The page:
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Brad: I think I'm interested in a general way with what you conceive of "foot washing" as a practice to mean or convey. As a visual or rhetorical image, it seems to me to be uniquely intimate, personally connecting, and radically servant-like. So when the Master bends to wash the feet of his followers in John, he is modeling for them what they are absolutely not beneath, and indeed must practice after he is gone: bow to the lowest position in intimacy and connection with others, and serve them. And when Jesus comes to Judas, he even washes Judas' feet because, though he knows what is to come, Judas remains one of the twelve and is one of the men who has walked with Jesus these last weeks and months. Does he wash the feet of "the betrayer of the Son of God"? Yes, but as the one betrayed, and not only that, but before the act is committed! It seems to me that those two facts mark a central distinction between Jesus the foot-washer of Judas and Jesus the foot-washer of bin Laden. Although we might be able to posit a theological account of how Jesus is and was "with" those who have suffered under bin Laden such that he is actually one (as God) that is wronged in bin Laden's evil actions, that seems an abstract end-around the simple fact that the murderous consequences of bin Laden have oppressed and killed particular human beings on behalf of whom we may not have the right to posit a Jesus washing their oppressor's feet.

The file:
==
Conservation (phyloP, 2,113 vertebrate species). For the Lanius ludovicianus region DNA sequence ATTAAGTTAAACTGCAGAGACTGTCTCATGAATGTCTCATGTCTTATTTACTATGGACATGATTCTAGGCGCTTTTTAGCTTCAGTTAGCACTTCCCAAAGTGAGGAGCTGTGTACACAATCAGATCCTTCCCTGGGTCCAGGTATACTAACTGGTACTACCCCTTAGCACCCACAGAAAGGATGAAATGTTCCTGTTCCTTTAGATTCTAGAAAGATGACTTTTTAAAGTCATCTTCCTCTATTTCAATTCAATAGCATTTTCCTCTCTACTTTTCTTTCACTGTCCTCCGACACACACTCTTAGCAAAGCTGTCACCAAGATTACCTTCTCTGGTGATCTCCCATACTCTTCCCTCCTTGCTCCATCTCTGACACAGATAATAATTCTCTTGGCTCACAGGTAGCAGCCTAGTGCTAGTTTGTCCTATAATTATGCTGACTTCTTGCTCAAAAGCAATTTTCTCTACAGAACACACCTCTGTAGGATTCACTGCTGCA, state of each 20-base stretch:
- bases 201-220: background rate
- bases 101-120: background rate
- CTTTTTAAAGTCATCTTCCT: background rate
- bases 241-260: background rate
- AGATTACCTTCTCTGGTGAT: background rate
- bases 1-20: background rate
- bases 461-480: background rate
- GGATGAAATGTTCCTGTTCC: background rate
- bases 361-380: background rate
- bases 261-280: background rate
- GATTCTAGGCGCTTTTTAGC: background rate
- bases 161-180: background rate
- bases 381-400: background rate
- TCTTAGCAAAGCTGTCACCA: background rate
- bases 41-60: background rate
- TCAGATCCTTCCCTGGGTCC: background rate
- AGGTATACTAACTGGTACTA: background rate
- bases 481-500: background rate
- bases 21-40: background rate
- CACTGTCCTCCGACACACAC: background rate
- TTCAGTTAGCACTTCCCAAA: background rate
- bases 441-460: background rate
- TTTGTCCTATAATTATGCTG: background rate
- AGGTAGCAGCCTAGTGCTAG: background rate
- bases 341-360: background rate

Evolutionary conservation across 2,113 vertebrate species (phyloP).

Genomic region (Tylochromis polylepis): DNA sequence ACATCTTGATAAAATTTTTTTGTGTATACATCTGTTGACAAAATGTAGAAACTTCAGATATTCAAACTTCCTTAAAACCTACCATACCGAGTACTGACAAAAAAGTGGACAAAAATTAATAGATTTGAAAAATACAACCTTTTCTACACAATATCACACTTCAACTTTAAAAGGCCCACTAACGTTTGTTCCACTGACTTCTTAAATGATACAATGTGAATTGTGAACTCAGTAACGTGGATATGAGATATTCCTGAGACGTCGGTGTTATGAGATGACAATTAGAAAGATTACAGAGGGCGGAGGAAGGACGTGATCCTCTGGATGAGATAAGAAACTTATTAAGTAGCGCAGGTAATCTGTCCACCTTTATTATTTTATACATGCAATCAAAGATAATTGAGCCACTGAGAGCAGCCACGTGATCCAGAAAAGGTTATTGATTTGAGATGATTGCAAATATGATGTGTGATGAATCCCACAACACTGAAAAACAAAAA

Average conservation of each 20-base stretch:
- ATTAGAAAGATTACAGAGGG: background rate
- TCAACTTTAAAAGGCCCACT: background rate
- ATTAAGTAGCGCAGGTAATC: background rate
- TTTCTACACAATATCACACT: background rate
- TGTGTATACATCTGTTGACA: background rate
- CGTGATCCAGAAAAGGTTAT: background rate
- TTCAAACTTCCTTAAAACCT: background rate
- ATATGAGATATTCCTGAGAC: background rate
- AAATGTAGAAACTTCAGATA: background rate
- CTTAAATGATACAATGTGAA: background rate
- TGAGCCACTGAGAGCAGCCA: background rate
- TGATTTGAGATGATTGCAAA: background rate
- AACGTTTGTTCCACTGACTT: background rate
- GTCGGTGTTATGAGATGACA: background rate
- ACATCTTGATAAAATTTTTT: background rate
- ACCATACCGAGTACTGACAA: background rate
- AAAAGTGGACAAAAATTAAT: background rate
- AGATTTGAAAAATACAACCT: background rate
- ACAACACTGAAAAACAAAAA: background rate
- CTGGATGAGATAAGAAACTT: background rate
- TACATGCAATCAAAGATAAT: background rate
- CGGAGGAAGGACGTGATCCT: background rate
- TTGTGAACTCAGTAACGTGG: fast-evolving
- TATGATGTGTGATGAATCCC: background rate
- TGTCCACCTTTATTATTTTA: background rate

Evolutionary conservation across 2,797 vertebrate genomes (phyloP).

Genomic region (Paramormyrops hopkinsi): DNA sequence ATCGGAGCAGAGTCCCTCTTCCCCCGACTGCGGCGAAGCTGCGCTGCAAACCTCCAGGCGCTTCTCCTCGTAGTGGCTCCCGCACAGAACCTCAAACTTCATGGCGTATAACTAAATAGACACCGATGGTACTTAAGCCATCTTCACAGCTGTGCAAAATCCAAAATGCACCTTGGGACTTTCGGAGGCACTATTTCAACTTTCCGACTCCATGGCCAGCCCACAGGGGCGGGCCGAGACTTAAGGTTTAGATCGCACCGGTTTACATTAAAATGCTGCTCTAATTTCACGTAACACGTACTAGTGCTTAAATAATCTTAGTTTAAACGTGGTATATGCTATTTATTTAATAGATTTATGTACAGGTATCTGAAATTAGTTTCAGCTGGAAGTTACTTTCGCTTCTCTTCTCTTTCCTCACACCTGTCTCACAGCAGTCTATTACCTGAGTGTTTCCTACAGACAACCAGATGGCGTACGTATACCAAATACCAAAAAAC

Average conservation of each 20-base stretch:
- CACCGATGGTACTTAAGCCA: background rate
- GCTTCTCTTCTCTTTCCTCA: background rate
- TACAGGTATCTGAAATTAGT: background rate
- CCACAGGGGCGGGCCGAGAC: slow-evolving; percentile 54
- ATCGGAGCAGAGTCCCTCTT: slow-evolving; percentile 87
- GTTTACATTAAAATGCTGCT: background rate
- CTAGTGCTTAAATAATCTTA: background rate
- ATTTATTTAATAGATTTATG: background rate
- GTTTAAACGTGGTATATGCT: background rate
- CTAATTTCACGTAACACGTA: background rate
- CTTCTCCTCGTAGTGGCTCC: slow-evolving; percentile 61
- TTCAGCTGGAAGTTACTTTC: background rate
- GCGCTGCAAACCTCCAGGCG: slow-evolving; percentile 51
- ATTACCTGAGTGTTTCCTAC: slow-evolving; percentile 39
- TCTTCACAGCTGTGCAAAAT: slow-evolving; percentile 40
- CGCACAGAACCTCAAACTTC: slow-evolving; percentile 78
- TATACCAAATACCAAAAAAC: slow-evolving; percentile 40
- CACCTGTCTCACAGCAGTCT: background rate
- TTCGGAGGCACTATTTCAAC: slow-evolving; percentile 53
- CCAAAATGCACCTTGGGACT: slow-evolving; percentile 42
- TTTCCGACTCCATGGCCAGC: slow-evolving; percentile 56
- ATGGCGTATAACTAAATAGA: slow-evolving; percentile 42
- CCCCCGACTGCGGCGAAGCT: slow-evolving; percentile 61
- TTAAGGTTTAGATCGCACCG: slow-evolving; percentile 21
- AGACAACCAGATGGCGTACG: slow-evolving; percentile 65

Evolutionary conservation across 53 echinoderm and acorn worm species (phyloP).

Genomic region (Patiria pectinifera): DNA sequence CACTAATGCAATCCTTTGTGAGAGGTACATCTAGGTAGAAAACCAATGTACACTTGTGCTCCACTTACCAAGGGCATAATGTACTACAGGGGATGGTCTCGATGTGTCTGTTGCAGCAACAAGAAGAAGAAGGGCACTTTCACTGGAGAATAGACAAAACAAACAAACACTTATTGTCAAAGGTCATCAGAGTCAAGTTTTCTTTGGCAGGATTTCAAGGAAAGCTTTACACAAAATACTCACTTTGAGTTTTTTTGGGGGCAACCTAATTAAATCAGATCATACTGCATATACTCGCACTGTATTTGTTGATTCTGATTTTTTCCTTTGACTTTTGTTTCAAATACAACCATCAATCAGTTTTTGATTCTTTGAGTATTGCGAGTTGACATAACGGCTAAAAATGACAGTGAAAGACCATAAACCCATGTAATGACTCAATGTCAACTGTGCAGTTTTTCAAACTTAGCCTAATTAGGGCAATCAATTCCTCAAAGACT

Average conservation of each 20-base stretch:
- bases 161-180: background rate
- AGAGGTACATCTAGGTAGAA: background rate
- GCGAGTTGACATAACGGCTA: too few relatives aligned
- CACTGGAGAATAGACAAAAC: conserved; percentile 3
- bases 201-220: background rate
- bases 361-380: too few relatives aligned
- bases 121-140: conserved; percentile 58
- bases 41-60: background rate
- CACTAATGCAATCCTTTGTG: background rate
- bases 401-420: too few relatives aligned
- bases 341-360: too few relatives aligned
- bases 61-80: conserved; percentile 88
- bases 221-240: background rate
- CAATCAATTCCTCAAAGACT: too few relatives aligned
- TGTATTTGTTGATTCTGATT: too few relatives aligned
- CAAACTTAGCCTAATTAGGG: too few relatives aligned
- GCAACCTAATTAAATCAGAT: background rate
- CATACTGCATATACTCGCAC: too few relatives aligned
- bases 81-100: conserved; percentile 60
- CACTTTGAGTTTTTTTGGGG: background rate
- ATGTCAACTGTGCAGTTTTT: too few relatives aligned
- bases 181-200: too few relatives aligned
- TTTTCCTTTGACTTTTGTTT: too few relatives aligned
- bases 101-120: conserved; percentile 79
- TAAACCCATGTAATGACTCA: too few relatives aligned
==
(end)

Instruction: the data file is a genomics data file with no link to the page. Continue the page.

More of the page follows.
Does that make sense? The image is not the father or mother of a man or woman lost in the towers or on one of the planes, or of one abused and oppressed in Taliban Afghanistan, but of a towel-wasted first century man in a United Nations-esque room washing the feet of a mass murderer who claims the sanction of God for his actions. Is there fundamentally a "same-ness" in the cross and in foot-washing? To me, the latter involves a radically different image and message than the former.
I guess part of the issue here has to do with being alive, yet also being unrepentant. The painting does judge me as not flinching at the notion of Jesus washing Bush's feet, however much I find myself in absolute disagreement with his decisions as a President (and of course, uniquely as one who claims to be a Christian). And it succeeds in disarming me to the extent that I'm just not sure what to do with him. Which raises the question for both men: what difference would it make if they were dead? Because being that they are both still alive, does enemy-loving foot-washing entail the possibility of conversion and thus repentance from having perpetrated mass violence? Again, I feel the judgment: it is actually (however distantly so) a possibility in my mind that Bush could, in his lifetime, come around to see the wrongness of his actions. But I more or less view bin Laden as a static case: as a murderous and hateful terrorist arch-leader who is and always has been and will be the same thing, utterly judged by God and fixed in his moral stasis. Undoubtedly that is wrong simply because of the example of Paul, the Christian-killer. So I'm open to being wrong at this point.